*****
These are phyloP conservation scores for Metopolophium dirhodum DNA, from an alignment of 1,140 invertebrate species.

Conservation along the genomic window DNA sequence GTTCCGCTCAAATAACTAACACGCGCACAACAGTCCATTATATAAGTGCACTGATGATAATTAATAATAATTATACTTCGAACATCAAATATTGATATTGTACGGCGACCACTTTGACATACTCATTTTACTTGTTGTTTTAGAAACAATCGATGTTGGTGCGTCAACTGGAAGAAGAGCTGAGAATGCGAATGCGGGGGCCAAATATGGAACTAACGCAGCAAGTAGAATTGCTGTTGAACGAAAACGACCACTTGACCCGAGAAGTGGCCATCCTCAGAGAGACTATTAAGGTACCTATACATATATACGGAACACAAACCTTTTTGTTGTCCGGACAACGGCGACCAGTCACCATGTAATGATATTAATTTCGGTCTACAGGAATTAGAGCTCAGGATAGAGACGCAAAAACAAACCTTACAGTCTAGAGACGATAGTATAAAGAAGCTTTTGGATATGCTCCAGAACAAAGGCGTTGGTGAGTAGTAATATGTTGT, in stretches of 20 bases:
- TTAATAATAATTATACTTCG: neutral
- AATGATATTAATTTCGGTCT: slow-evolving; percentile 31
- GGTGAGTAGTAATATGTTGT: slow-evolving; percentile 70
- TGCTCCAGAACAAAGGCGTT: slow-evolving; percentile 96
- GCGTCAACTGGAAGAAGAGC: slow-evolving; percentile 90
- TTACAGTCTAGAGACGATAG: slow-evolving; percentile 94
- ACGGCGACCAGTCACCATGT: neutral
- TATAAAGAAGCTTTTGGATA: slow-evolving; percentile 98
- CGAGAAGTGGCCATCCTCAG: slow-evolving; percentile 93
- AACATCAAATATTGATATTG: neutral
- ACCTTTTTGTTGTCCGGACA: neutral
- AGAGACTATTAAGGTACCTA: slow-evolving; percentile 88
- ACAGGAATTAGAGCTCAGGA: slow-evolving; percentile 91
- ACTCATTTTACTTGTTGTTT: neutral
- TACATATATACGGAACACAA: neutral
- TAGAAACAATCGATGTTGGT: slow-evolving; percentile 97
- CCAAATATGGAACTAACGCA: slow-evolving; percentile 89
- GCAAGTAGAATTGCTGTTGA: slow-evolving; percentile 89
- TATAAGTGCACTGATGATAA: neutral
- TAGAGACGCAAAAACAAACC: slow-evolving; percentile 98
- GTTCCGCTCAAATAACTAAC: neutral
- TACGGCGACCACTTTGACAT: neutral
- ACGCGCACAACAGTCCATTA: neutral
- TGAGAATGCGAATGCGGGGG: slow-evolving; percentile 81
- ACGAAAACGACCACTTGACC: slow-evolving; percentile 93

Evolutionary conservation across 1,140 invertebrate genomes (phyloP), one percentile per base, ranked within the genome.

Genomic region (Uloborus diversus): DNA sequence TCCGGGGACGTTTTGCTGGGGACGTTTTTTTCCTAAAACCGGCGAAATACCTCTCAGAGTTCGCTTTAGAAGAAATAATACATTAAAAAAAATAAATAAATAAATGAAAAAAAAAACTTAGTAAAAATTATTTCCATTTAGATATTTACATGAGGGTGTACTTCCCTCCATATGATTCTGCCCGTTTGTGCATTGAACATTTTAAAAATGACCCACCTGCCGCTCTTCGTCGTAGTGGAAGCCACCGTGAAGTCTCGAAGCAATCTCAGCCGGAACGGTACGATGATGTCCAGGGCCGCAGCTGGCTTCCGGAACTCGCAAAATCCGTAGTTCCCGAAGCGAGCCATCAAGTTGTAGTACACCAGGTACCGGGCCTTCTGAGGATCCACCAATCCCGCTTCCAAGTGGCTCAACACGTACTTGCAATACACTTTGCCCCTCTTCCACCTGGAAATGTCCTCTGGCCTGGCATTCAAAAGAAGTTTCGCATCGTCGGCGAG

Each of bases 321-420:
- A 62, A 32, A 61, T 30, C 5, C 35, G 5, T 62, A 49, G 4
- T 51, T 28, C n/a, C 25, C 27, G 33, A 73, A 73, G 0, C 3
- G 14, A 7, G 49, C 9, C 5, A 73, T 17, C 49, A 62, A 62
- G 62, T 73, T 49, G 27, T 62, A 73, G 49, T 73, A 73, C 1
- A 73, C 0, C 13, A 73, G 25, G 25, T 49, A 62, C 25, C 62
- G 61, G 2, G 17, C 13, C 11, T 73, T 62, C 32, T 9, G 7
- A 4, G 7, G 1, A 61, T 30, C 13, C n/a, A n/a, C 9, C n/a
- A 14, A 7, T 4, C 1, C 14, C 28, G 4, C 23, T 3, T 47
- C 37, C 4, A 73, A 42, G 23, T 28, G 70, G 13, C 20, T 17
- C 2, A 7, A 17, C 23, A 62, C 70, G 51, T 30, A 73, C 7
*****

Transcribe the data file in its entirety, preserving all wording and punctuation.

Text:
These are phyloP conservation scores for Metopolophium dirhodum DNA, from an alignment of 1,140 invertebrate species.

Conservation along the genomic window DNA sequence GTTCCGCTCAAATAACTAACACGCGCACAACAGTCCATTATATAAGTGCACTGATGATAATTAATAATAATTATACTTCGAACATCAAATATTGATATTGTACGGCGACCACTTTGACATACTCATTTTACTTGTTGTTTTAGAAACAATCGATGTTGGTGCGTCAACTGGAAGAAGAGCTGAGAATGCGAATGCGGGGGCCAAATATGGAACTAACGCAGCAAGTAGAATTGCTGTTGAACGAAAACGACCACTTGACCCGAGAAGTGGCCATCCTCAGAGAGACTATTAAGGTACCTATACATATATACGGAACACAAACCTTTTTGTTGTCCGGACAACGGCGACCAGTCACCATGTAATGATATTAATTTCGGTCTACAGGAATTAGAGCTCAGGATAGAGACGCAAAAACAAACCTTACAGTCTAGAGACGATAGTATAAAGAAGCTTTTGGATATGCTCCAGAACAAAGGCGTTGGTGAGTAGTAATATGTTGT, in stretches of 20 bases:
- TTAATAATAATTATACTTCG: neutral
- AATGATATTAATTTCGGTCT: slow-evolving; percentile 31
- GGTGAGTAGTAATATGTTGT: slow-evolving; percentile 70
- TGCTCCAGAACAAAGGCGTT: slow-evolving; percentile 96
- GCGTCAACTGGAAGAAGAGC: slow-evolving; percentile 90
- TTACAGTCTAGAGACGATAG: slow-evolving; percentile 94
- ACGGCGACCAGTCACCATGT: neutral
- TATAAAGAAGCTTTTGGATA: slow-evolving; percentile 98
- CGAGAAGTGGCCATCCTCAG: slow-evolving; percentile 93
- AACATCAAATATTGATATTG: neutral
- ACCTTTTTGTTGTCCGGACA: neutral
- AGAGACTATTAAGGTACCTA: slow-evolving; percentile 88
- ACAGGAATTAGAGCTCAGGA: slow-evolving; percentile 91
- ACTCATTTTACTTGTTGTTT: neutral
- TACATATATACGGAACACAA: neutral
- TAGAAACAATCGATGTTGGT: slow-evolving; percentile 97
- CCAAATATGGAACTAACGCA: slow-evolving; percentile 89
- GCAAGTAGAATTGCTGTTGA: slow-evolving; percentile 89
- TATAAGTGCACTGATGATAA: neutral
- TAGAGACGCAAAAACAAACC: slow-evolving; percentile 98
- GTTCCGCTCAAATAACTAAC: neutral
- TACGGCGACCACTTTGACAT: neutral
- ACGCGCACAACAGTCCATTA: neutral
- TGAGAATGCGAATGCGGGGG: slow-evolving; percentile 81
- ACGAAAACGACCACTTGACC: slow-evolving; percentile 93

Evolutionary conservation across 1,140 invertebrate genomes (phyloP), one percentile per base, ranked within the genome.

Genomic region (Uloborus diversus): DNA sequence TCCGGGGACGTTTTGCTGGGGACGTTTTTTTCCTAAAACCGGCGAAATACCTCTCAGAGTTCGCTTTAGAAGAAATAATACATTAAAAAAAATAAATAAATAAATGAAAAAAAAAACTTAGTAAAAATTATTTCCATTTAGATATTTACATGAGGGTGTACTTCCCTCCATATGATTCTGCCCGTTTGTGCATTGAACATTTTAAAAATGACCCACCTGCCGCTCTTCGTCGTAGTGGAAGCCACCGTGAAGTCTCGAAGCAATCTCAGCCGGAACGGTACGATGATGTCCAGGGCCGCAGCTGGCTTCCGGAACTCGCAAAATCCGTAGTTCCCGAAGCGAGCCATCAAGTTGTAGTACACCAGGTACCGGGCCTTCTGAGGATCCACCAATCCCGCTTCCAAGTGGCTCAACACGTACTTGCAATACACTTTGCCCCTCTTCCACCTGGAAATGTCCTCTGGCCTGGCATTCAAAAGAAGTTTCGCATCGTCGGCGAG

Each of bases 321-420:
- A 62, A 32, A 61, T 30, C 5, C 35, G 5, T 62, A 49, G 4
- T 51, T 28, C n/a, C 25, C 27, G 33, A 73, A 73, G 0, C 3
- G 14, A 7, G 49, C 9, C 5, A 73, T 17, C 49, A 62, A 62
- G 62, T 73, T 49, G 27, T 62, A 73, G 49, T 73, A 73, C 1
- A 73, C 0, C 13, A 73, G 25, G 25, T 49, A 62, C 25, C 62
- G 61, G 2, G 17, C 13, C 11, T 73, T 62, C 32, T 9, G 7
- A 4, G 7, G 1, A 61, T 30, C 13, C n/a, A n/a, C 9, C n/a
- A 14, A 7, T 4, C 1, C 14, C 28, G 4, C 23, T 3, T 47
- C 37, C 4, A 73, A 42, G 23, T 28, G 70, G 13, C 20, T 17
- C 2, A 7, A 17, C 23, A 62, C 70, G 51, T 30, A 73, C 7